(1) Colorless green ideas sleep furiously.

(2) Furiously sleep ideas green colorless.

Such examples suggest that any search for a semantically based definition of “grammaticalness” will be futile.

Noam Chomsky provided one of the best definitions of syntax: “Syntax is the study of the principles and the processes by which sentences are constructed in particular languages.” Many adherents of the proper grammar in subtitles school seem to be insisting on syntax that reflects a somewhat stuffy grammaticalness, yet as Chomsky pointed out, “A grammar mirrors the behavior of the speaker who . . . can produce or understand an indefinite number of new sentences.”

Good subtitles read as the original dialogue sounds. More to the point, viewers remember the translation as though they heard the actors actually speaking in English. A daunting task indeed. Linguist Derek Bickerton commented on a challenge that all translators recognize: “In fact, the more closely you examine syntax, the more complex you find it to be and the more widely its complexities show up, even in the allegedly ‘simple’ speech of everyday usage.” A subtitler is not always faced with everyday usage. Far from it. But even historical epics have a voice and tone that fits the dialogue patterns of the screenplay. They must be observed, even when they are not grammatical in the accepted perception of the term.

Historical Epics

People and the fictional characters they create have unique styles of speech. Brief or long-winded; eloquent or hesitant; literal or rhetorical. Some people revel in the form and sound of words. Others see language as a vehicle of necessary utility. Observe the clipped eloquence of the subtitles for Criterion’s release of Kurosawa Akira’s The Seven Samurai (1954):

KAMBEI: You embarrass me. You’re overestimating me. . . . Listen, I’m not a man with any special skill, but I’ve had plenty of experience in battles; losing battles, all of them. In short, that’s all I am. Drop such an idea for your own good.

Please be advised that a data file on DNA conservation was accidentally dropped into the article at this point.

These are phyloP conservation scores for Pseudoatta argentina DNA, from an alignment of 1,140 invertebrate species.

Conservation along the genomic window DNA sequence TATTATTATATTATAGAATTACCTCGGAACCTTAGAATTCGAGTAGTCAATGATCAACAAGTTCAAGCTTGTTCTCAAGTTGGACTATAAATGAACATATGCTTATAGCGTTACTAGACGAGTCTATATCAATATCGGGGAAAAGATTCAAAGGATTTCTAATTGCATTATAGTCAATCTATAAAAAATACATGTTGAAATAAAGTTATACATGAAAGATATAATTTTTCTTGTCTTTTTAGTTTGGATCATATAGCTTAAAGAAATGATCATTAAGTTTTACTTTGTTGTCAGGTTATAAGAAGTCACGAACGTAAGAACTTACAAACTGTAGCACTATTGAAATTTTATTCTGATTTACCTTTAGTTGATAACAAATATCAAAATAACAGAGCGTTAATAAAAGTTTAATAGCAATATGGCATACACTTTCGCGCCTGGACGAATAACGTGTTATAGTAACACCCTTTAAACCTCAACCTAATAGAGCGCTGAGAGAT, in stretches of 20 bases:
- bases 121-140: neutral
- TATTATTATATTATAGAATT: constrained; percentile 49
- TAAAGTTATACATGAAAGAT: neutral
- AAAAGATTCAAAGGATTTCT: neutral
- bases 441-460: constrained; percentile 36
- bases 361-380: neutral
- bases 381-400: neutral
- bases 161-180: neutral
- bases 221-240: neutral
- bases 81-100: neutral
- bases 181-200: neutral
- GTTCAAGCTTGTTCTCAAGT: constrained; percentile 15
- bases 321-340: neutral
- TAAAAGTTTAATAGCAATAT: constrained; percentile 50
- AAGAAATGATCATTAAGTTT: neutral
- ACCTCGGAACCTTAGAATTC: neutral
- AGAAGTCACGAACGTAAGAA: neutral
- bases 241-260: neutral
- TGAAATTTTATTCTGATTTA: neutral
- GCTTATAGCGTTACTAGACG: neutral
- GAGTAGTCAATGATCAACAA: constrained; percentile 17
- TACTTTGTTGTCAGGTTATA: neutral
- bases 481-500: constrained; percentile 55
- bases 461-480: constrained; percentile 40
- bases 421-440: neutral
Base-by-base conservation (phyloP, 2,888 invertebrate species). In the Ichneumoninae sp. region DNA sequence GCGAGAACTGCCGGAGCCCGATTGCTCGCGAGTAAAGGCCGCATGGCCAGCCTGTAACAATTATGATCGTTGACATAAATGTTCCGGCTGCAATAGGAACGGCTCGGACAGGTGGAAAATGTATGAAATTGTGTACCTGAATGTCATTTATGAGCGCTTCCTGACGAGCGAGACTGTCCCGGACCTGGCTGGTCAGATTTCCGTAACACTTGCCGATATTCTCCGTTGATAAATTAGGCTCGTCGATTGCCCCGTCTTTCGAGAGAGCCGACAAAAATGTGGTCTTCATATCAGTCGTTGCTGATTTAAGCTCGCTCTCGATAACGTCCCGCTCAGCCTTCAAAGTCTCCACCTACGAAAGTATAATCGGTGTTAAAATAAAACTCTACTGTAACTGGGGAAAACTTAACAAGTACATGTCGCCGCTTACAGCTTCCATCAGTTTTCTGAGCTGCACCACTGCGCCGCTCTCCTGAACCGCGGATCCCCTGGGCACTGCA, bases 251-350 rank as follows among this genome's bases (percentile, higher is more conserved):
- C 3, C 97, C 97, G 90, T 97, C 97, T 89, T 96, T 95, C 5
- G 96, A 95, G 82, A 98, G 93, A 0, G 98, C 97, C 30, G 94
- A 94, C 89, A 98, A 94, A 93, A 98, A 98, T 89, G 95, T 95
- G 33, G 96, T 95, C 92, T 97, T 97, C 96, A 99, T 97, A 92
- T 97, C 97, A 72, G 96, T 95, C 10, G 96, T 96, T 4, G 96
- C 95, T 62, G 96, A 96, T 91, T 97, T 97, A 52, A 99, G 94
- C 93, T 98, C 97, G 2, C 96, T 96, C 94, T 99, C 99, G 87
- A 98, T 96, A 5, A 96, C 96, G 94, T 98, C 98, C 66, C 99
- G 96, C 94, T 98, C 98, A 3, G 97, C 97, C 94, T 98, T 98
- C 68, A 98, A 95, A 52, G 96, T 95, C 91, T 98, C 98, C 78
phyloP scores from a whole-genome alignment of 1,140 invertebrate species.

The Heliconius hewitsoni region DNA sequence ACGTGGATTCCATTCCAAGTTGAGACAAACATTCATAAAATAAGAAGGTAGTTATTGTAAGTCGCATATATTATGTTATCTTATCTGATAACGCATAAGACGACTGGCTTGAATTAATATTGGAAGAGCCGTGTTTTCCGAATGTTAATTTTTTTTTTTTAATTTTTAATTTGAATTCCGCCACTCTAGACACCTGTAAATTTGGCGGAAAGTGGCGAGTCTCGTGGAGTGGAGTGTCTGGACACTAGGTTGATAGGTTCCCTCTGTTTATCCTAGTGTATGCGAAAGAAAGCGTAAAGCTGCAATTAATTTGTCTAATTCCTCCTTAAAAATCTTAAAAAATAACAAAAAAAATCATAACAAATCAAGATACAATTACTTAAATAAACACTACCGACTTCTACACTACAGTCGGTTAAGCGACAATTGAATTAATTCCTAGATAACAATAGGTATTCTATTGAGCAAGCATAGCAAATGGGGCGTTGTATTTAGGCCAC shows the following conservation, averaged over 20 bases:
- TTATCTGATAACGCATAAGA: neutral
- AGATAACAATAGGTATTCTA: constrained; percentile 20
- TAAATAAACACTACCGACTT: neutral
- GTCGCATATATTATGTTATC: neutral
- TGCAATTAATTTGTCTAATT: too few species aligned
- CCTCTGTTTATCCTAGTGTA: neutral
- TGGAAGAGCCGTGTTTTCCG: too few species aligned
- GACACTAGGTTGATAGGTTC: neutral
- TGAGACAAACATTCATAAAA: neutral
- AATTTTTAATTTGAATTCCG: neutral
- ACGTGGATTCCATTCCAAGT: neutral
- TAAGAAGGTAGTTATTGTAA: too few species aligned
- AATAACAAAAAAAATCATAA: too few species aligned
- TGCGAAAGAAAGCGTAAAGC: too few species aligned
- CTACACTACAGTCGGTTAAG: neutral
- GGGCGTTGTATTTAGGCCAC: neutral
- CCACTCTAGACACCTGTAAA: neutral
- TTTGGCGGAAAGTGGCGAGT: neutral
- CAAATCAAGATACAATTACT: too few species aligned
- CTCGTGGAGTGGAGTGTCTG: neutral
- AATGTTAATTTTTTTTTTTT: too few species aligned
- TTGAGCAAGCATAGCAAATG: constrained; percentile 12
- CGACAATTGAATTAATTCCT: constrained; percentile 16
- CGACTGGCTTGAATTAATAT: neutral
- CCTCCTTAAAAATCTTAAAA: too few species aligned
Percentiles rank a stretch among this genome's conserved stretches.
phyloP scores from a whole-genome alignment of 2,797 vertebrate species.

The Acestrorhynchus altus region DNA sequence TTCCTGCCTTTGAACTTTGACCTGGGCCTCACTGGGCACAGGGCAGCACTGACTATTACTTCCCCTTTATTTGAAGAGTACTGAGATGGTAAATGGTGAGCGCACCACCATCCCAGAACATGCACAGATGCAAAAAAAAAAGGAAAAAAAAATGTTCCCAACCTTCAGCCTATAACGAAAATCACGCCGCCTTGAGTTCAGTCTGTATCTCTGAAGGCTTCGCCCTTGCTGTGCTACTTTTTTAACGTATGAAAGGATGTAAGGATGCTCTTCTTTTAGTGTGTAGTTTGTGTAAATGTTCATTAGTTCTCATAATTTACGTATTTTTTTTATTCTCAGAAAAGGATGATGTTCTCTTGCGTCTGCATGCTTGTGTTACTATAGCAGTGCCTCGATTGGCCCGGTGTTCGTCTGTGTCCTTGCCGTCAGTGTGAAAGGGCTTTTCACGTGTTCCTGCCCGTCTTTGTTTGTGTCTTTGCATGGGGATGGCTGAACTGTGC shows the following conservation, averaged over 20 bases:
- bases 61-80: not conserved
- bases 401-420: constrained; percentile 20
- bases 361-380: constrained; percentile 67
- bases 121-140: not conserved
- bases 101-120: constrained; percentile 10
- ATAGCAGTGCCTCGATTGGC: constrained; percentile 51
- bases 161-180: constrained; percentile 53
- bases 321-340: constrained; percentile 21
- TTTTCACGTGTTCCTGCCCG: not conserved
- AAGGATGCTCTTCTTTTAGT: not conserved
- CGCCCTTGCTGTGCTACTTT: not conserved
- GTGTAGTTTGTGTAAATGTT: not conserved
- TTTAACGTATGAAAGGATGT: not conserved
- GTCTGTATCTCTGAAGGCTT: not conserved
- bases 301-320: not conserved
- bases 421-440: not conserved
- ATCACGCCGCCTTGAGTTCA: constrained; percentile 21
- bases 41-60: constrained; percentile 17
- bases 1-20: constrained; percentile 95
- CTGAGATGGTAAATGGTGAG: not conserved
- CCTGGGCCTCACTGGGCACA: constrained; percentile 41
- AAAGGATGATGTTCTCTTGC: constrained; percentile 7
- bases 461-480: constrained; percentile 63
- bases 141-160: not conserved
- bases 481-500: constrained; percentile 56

KATSUSHIRO: No sir, my decision has been made. I’ll follow you, sir.

KAMBEI: I forbid it. I can’t afford to take a kid with me.

Kambei, of course, is anything but a loser and the young samurai learns much by following him. Early in the film Kambei shaves his head to pose as a monk while saving a child. For the rest of the movie he rubs the bristles when distracted—a physical indicator as telling as his terse dialogue. Criterion’s re-release of the film featured a new translation that retained the pacing and dignified phrasing of the Kambei character:

I’m at a loss. You think far too highly of me. . . . Just hear me out. There’s nothing special about me. I may have seen my share of battle, but always on the losing side. That about sums me up. Better not to follow such an unlucky man.

A subtitler must identify the screenwriter’s interpretation of an historical piece relevant to the original target audience, not the period in which the show takes place. Lord Sudley addressed this point in the introduction to his translation of The Three Musketeers: “In his historical romances Dumas made his characters talk as they would have talked in his own day, not as they talked in the period with which he was dealing.” The tone and style of a screenplay is usually written with the current viewers in mind. For example, the attitudes toward a young couple crossing class boundaries in The Seven Samurai represent the views of the time in which it was filmed. They certainly do not reflect a 16th-century Japanese perspective.

This is particularly true with comic relief characters, who invariably serve their purpose with humor and asides appropriate to the audience. Most historical epics have characters whose jokes may not be topical but will invariably appeal to the viewers. In the Korean television program, East of Eden, a comic character frequently mutters what everyone else is thinking but dares not say. Her dialogue is endearingly straight-forward but laced with the rustic speech patterns of her country background, as in Episode 45, when she shakes her head at the plot’s mismatched identities: